How to Make a Hanging Succulent Ball

Hang this modern twist on a hanging basket from your porch or the side of a garden shed for a plant display that wows.

Project Overview
  • Working Time: 2 hours
  • Total Time: 26 weeks, 1 day
  • Skill Level: Beginner

If you have a serious succulent addiction, this project is for you. A modern take on the classic hanging basket, this hanging succulent ball is a showstopper. Be warned; it takes a lot of succulents to fill a large orb like the one we used here. We made it more economical by picking up succulents at the end of the summer season when stores had them marked down, and we chose less expensive varieties like hens and chicks. We also filled our orb a lot so it would look great right away for photos, but when you're building yours, you'll want to leave more space for the succulent cuttings to grow and fill in over time. Add enough succulents to look complete without packing every inch.

Prep your succulents at least a day before you start this project—the succulent cuttings will need to develop scabs where the stem is cut. To prepare, remove the succulent plants from their pots and wipe away any excess soil. Clip the succulents, leaving a stem to insert into the form. You can also order succulent cuttings online. Check Etsy or other online sellers to find all types of unique succulent cuttings you may never find near you.

What You'll Need

Equipment / Tools

  • Cardboard
  • Screwdriver or awl


  • 2 Identical metal hanging baskets with coco liner
  • Succulent/cactus soil
  • 2 Florist foam blocks
  • Zip ties
  • Sphagnum moss
  • Floral wire
  • Succulent cuttings
  • Floral pins
  • Chain for hanging


  1. Make the Ball Form

    Fill each hanging basket partially with soil. Place one large floral block in each basket and finish filling the baskets with soil. Place a piece of cardboard on top of one of the baskets. Firmly hold the cardboard in place and flip it on top of the other basket to create an orb. Make sure the hanging basket edges are lined up and slowly start pulling the cardboard out. Before completely removing the cardboard, secure one side with a zip tie. Continue removing the cardboard, adding ties as needed.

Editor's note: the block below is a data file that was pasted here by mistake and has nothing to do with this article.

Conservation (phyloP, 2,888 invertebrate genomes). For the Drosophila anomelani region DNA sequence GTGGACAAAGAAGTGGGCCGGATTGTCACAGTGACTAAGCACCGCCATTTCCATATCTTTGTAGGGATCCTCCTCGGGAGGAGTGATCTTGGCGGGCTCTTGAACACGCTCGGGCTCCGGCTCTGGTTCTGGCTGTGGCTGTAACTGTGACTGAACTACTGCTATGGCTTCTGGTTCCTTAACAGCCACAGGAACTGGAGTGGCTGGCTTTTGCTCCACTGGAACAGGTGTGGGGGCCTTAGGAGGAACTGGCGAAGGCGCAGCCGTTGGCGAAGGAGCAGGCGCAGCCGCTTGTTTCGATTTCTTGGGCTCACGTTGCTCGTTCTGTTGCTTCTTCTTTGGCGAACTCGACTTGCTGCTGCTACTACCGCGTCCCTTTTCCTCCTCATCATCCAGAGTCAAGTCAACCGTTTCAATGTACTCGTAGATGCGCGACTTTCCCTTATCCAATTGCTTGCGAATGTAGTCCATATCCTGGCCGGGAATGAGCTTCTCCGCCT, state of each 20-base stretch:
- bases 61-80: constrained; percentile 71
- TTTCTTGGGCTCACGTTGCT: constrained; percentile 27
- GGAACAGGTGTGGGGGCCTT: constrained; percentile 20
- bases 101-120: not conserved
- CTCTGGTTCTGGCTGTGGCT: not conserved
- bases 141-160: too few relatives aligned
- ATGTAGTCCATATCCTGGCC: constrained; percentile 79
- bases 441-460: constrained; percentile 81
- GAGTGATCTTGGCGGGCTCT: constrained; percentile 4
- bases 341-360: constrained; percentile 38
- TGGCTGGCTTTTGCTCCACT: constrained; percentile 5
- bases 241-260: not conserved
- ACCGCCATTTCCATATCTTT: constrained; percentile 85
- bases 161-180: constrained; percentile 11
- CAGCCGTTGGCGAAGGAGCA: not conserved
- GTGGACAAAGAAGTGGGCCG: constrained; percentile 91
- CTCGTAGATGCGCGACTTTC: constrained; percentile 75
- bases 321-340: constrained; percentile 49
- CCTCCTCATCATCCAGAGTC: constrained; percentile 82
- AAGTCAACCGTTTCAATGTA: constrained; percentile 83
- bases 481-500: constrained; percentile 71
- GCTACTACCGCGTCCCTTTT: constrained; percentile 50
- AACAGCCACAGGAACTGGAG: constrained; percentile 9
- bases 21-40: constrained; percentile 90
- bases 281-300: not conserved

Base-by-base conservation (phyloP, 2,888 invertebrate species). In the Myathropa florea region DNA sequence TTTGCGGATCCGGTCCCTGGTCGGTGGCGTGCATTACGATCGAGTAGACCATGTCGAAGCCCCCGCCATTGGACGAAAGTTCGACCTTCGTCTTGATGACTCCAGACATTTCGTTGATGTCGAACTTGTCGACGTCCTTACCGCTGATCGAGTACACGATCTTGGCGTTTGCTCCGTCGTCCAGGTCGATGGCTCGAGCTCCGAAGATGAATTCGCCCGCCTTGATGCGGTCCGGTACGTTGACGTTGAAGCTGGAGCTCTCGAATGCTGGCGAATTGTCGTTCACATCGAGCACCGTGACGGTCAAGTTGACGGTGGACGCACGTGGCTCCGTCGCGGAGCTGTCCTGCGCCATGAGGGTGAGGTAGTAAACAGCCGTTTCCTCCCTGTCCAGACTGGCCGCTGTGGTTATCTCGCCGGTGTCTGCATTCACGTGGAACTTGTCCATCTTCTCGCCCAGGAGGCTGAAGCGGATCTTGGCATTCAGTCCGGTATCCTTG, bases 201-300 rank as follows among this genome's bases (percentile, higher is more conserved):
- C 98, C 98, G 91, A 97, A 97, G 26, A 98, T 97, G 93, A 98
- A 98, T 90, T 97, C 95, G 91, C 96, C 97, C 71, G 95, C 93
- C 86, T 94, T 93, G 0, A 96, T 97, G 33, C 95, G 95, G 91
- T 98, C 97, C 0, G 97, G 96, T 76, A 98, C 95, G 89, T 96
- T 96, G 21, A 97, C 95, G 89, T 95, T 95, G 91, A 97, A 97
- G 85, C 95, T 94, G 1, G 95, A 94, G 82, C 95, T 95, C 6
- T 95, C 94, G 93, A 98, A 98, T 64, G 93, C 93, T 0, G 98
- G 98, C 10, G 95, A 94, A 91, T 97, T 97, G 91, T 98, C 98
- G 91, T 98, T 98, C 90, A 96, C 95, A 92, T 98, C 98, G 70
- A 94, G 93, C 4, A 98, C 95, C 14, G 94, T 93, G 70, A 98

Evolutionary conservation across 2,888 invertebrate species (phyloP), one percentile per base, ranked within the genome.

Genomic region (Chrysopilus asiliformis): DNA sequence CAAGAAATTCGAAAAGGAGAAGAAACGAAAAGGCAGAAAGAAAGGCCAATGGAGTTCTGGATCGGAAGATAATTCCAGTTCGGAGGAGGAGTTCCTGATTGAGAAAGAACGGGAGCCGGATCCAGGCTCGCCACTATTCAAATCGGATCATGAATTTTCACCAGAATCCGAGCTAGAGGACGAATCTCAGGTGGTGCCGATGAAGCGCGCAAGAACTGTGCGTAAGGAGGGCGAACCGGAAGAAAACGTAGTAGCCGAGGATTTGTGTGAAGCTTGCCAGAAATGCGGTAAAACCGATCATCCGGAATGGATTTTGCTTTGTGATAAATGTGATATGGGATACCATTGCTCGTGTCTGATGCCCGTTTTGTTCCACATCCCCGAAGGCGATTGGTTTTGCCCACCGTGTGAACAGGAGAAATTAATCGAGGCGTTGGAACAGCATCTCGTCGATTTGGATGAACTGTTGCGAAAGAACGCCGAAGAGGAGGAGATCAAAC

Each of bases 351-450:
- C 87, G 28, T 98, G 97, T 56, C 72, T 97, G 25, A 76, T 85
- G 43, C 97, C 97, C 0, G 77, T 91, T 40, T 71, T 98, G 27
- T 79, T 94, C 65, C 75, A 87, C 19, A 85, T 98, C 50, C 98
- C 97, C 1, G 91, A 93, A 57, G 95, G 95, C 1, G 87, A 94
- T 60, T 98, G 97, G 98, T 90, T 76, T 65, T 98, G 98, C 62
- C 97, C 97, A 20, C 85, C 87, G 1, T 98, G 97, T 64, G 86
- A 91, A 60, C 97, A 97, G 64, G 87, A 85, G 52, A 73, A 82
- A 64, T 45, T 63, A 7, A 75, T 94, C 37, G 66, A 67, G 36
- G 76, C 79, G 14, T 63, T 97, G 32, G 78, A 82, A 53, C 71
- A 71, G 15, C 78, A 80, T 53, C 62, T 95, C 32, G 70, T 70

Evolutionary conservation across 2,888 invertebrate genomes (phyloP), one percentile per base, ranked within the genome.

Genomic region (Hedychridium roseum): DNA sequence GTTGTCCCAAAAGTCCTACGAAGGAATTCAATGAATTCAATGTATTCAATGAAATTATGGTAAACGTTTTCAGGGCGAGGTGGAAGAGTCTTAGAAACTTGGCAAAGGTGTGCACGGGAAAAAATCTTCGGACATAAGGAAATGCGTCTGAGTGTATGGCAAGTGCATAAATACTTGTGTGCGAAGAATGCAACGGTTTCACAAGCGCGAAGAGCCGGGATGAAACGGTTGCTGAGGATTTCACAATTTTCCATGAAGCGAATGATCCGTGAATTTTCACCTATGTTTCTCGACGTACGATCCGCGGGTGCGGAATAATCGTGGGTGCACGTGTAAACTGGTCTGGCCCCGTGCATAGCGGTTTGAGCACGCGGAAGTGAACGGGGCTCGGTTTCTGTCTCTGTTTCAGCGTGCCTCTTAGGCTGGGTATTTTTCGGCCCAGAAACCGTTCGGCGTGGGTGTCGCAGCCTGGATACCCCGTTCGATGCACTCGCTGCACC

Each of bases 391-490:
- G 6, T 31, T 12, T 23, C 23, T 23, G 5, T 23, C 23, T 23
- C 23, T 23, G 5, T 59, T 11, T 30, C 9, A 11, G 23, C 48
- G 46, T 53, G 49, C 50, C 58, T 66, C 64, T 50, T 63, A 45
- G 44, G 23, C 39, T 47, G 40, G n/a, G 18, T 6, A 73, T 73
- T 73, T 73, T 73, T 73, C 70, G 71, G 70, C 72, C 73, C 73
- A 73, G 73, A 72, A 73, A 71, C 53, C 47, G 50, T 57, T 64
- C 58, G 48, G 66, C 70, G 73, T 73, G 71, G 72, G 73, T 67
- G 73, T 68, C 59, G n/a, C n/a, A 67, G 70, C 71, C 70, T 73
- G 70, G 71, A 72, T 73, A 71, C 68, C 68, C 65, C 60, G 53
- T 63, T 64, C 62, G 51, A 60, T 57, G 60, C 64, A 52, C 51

2. Add Moss to the Ball

    Soak your sphagnum moss sheets in water and squeeze out the excess. Apply the wet moss to the ball form, securing the sheets in place by wrapping them with floral wire. Keep adding pieces of moss until the entire orb is covered, securing it in place with floral wire or pins.

  3. Insert Succulent Cuttings

    To add succulents, use a screwdriver or awl to poke holes in the moss and down into the foam. Be sure to leave room between the plants for growth. Use floral pins to secure if necessary.

    The roots of your succulent plants will take about six months to fully grow and latch on to the material inside your ball frame. In the meantime, leave your hanging succulent ball sitting on top of a container like a plant pot or can—you won't want to hang it upright until the plants are firmly rooted.

    Editor's Tip: If you want to keep your succulent ball outdoors all year round, choose succulent plants that are cold-hardy. Sedums and hens and chicks are types of cold-hardy succulents that will work great in this project.

  4. hanging succulent ball on front porch

    Better Homes & Gardens

    Add Chain and Hang

    When the succulent ball is officially ready to be hung, attach the chain to the sides of the ball. After the ball is suspended, add a few more plant cuttings to the empty parts of the orb if you like.

    Editor's Tip: To water your hanging succulent plants, submerge the ball in water and allow it to sit for about 10 minutes. Be sure to let your succulent orb dry completely between waterings.

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